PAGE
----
Wild weather will finish this week over parts of the Plains with some areas being hit by high winds, wildfires, blowing dust and severe thunderstorms spanning today into Saturday.
The Great Plains will be in the middle of an atmospheric battle zone the next few days as pumped-up warm air in place tries to hold off a push of cooler air invading the West.
High winds, converging winds and swirling winds will be the root of the trouble.
Pre-existing dry conditions combined with the warmth and strong winds will fan the flames of existing fires and could lead to the the rapid spread of new blazes from Texas to Minnesota.
Meteorologist Brian Edward explains that higher humidity will push into some areas today, lowering the threat level a bit from Wednesday.
"Even a few showers and thunderstorms will move into the region [today]," Edwards explained.
The showers and thunderstorms will not hit everywhere on the Plains, as many folks in Texas, Oklahoma, Kansas and parts of other states have grown accustomed to for months. However, areas that do get hit by thunderstorms could be really slammed.
This week could come to an end with the first multiple-state severe weather outbreak for the Plains during the first part of the summer.
The outbreak will feature thunderstorms with damaging wind gusts. However, some of the storms can also produce large hail and even a tornado.
The first round of severe thunderstorms will rumble late this afternoon and evening from western Texas to western South Dakota. The violent thunderstorms will be most numerous across the northern half of this zone.
The severe weather threat will bow out farther east over the central and northern Plains on Friday, while hanging back to the west farther south.
Nasty thunderstorms will erupt over parts of Minnesota to eastern Nebraska and central Kansas to the Texas Panhandle Friday afternoon and evening. The localized severe weather coming to the northern Plains late this week will precede what appears to be a rough winter for some areas in terms of cold and snow.
During the weekend, it is possible storms will continue to congregate farther east in a narrow zone over western parts of Texas and Oklahoma. While this may continue the severe weather risk, it could also present an opportunity for needed rainfall in an area that so desperately needs it. For part of the area, it is winter wheat planting time.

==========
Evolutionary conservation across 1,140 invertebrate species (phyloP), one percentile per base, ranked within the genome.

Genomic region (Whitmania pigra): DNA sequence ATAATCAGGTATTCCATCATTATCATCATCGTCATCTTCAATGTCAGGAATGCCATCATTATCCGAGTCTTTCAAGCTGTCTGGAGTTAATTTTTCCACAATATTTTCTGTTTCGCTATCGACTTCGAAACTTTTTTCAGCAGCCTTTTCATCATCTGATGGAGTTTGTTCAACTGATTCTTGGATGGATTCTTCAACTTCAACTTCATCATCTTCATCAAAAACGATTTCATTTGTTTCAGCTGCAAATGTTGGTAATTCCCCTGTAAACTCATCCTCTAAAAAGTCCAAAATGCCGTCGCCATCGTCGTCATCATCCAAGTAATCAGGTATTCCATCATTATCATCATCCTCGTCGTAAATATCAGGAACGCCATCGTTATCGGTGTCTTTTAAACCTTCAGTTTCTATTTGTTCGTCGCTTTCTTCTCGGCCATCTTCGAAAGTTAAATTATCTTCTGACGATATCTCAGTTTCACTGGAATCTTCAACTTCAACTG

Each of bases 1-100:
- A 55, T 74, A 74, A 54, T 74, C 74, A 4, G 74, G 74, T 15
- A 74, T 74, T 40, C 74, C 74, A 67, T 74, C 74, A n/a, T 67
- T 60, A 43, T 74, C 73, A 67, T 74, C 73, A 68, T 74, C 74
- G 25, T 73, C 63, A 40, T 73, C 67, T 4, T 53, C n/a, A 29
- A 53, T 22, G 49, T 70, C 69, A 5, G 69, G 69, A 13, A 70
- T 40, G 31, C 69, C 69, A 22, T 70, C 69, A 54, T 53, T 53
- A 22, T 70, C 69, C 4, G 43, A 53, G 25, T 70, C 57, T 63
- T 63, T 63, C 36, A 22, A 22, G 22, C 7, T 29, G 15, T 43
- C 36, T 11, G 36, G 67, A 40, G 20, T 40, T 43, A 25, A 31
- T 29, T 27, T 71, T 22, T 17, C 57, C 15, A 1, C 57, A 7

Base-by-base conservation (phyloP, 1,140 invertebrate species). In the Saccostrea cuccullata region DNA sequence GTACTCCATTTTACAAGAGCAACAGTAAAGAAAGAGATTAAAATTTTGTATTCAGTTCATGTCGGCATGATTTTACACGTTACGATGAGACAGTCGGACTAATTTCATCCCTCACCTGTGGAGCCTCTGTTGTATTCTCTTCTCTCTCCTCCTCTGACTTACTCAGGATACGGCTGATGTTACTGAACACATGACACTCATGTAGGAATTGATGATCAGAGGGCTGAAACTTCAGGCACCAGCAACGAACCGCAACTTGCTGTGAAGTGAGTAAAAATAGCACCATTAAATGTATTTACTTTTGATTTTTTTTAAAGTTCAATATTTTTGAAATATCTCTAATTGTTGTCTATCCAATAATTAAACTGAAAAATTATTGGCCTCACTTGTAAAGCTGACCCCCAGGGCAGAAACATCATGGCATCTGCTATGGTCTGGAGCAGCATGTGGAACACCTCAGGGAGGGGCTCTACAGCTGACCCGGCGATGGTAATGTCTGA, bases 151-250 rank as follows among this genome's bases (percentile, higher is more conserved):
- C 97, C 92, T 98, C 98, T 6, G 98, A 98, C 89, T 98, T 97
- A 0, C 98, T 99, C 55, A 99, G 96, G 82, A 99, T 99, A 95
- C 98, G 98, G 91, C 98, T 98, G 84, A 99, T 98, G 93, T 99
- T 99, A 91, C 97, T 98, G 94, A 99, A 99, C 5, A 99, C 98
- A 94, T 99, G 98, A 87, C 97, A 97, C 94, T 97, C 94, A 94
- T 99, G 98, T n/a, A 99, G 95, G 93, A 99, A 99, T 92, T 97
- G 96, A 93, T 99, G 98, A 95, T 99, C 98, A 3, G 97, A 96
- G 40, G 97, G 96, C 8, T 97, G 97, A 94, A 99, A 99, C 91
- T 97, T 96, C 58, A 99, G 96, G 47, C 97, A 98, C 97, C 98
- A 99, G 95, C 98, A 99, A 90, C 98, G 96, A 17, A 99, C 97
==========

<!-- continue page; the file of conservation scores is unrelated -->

According to the AccuWeather.com Winter 2011-2012 forecast, the bulk of the storms will tend to track north of the Southwest and well east of Texas. This would put these areas in a zone of little precipitation and episodes of high winds and blowing dust for months to come.
During Tuesday afternoon, Oct. 4, 2011, a blinding dust storm contributed to a fatal multiple-vehicle accident along Interstate 10 between Tucson and Phoenix.
The core of the strong winds will be centered east of the Arizona deserts today, threatening to kick up blowing dust across New Mexico and the southern High Plains.
Storms that brought gusty winds and heavy rainfall to the Upper Midwest on Tuesday will shift eastward to the Ohio Valley on Wednesday.
Drenching downpours, locally gusty thunderstorms and squalls at sea will continue in and around Florida into the weekend.
A heat wave will build, then recede in the Northeast this week with the most humid air focused on the Interstate 95 corridor.
The Stockholm Arlanda Airport in Sweden is giving travlers a chance to sample weather at various destinations around the world through the use of the Climate Portal.
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Mt. Washington, NH (1989)
34 degrees with a 45-mph wind gust (minus 6 degrees wind chill temperature).
Otterbein, IN (1990)
A total of 2" of rain in 40 minutes (10 miles west of Lafayette).
Southern CA (1991)
Torrid heat: 120 at Borrego Springs; 119 at Death Valley and Palm Springs.